15 Recycling What can be recycled? Primary (closed-loop) recycling
Secondary (downcycling) recycling Preconsumer (internal) waste Postconsumer (external) waste Composting Materials-recovery facility (MRF) Source separation Pay-as-you-throw (PAUT) Problems with recycling plastics

16 Tradeoffs of Recycling
Advantages Disadvantages Reduces air and water pollution Saves energy Reduces mineral demand Reduces greenhouse gas emissions Reduces solid waste disposal Helps protect biodiversity Can save money for items such as paper, metals, and some plastics Important part Does not save landfill space in areas with ample land May lose money for items such as glass and most plastics Reduces profits from landfills and incinerators Source separation is inconvenient for some people Fig. 17-8, p. 397

17 Factors that Hinder Reuse and Recycling
Faulty accounting system Uneven economic playing field Low landfilling costs Demand and prices for recycled materials fluctuate

18 Encouraging Reuse and Recycling
Level economic playing field Government subsidies Pay-as-you-throw (PAUT) system Government purchases of recycled items Product stewardship policies

19 Waste-to-Energy Incineration
Electricity Power plant Steam Smokestack Turbine Crane Generator Furnace Wet scrubber Boiler Electrostatic precipitator Waste pit Water added Dirty water Bottom ash Conveyor Fly ash Conventional landfill Waste treatment Hazardous waste landfill Fig. 17-9, p. 399

20 Tradeoffs of Incineration
© 2006 Brooks/Cole - Thomson Trade-Offs Incineration Advantages Disadvantages High cost Air pollution (especially toxic dioxins) Produces a highly toxic ash Encourages waste production Discourages Recycling and waste reduction Reduced trash volume Less need for landfills Low water pollution Quick and easy Fig , p. 399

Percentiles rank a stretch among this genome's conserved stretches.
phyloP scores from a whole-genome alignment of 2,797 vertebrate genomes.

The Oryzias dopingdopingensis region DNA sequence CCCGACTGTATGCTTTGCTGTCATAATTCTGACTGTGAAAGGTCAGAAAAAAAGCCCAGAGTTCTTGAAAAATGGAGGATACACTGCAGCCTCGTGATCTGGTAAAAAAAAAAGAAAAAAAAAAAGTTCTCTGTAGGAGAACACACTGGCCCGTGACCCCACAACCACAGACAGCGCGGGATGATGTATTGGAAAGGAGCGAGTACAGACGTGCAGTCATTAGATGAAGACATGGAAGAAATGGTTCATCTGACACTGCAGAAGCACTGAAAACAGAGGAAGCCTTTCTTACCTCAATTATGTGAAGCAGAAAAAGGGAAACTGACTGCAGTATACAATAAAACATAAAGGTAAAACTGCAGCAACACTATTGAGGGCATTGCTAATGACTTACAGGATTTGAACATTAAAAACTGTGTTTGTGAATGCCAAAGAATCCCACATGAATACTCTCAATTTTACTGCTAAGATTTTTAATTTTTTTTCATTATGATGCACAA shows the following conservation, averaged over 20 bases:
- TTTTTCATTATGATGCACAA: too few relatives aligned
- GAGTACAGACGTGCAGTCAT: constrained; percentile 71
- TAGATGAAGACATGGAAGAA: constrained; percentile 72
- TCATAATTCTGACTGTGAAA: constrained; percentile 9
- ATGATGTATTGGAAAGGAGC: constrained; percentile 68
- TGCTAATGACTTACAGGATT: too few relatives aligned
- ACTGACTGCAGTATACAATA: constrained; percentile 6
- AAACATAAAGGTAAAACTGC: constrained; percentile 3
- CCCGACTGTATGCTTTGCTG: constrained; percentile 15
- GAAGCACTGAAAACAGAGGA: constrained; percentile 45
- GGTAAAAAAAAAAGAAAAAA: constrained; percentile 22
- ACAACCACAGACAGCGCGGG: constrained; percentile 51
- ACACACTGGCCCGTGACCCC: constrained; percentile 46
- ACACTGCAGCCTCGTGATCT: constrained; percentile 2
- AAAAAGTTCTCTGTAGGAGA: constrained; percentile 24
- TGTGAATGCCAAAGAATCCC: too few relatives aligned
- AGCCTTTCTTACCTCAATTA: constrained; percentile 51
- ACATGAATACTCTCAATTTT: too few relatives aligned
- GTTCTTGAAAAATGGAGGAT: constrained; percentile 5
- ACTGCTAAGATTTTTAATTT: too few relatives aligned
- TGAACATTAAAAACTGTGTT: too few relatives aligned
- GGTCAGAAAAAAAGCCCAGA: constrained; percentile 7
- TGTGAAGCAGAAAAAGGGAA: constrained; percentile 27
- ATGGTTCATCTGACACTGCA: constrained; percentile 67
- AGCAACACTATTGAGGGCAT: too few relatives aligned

21 Burying Wastes Open dumps Sanitary landfills Leachates
Landfill gases (chiefly methane and carbon dioxide)

22 Sanitary Landfill Fig. 17-11, p. 400 Leachate treatment system
Topsoil When landfill is full, layers of soil and clay seal in trash Sand Electricity generator building Clay Methane storage and compressor building Garbage Leachate treatment system Probes to detect methane leaks Pipe collect explosive methane gas used as fuel to generate electricity Methane gas recovery Leachate storage tank Compacted solid waste Groundwater monitoring well Garbage Leachate pipes Leachate pumped up to storage tanks for safe disposal Sand Synthetic liner Leachate monitoring well Groundwater Sand Clay and plastic lining to prevent leaks; pipes collect leachate from bottom of landfill Clay Subsoil Fig , p. 400

23 Tradeoffs of Sanitary Landfills
© 2006 Brooks/Cole - Thomson Trade-Offs Sanitary Landfills Advantages Disadvantages No open burning Little odor Low groundwater pollution if sited properly Can be built quickly Low operating costs Can handle large amounts of waste Filled land can be used for other purposes No shortage of landfill space in many areas Noise and traffic Dust Air pollution from toxic gases and volatile organic compounds Releases greenhouse gases (methane and CO2) unless they are collected Groundwater contamination Slow decomposition of wastes Discourages recycling waste reduction Eventually leaks and can contaminate groundwater Fig , p. 401

24 Characteristics of Hazardous Wastes
Toxic Ignitable Corrosive Reactive

25 U.S. Federal Regulations on Hazardous Wastes
Resource Conservation and Recovery Act (RCRA) Comprehensive Environmental Response, Compensation, and Liability Act (CERCLA or Superfund) National Priorities Lists (NPL) Polluter-pays principle Taxpayers-pay program Brownfields

26 Harmful Chemicals in Your Home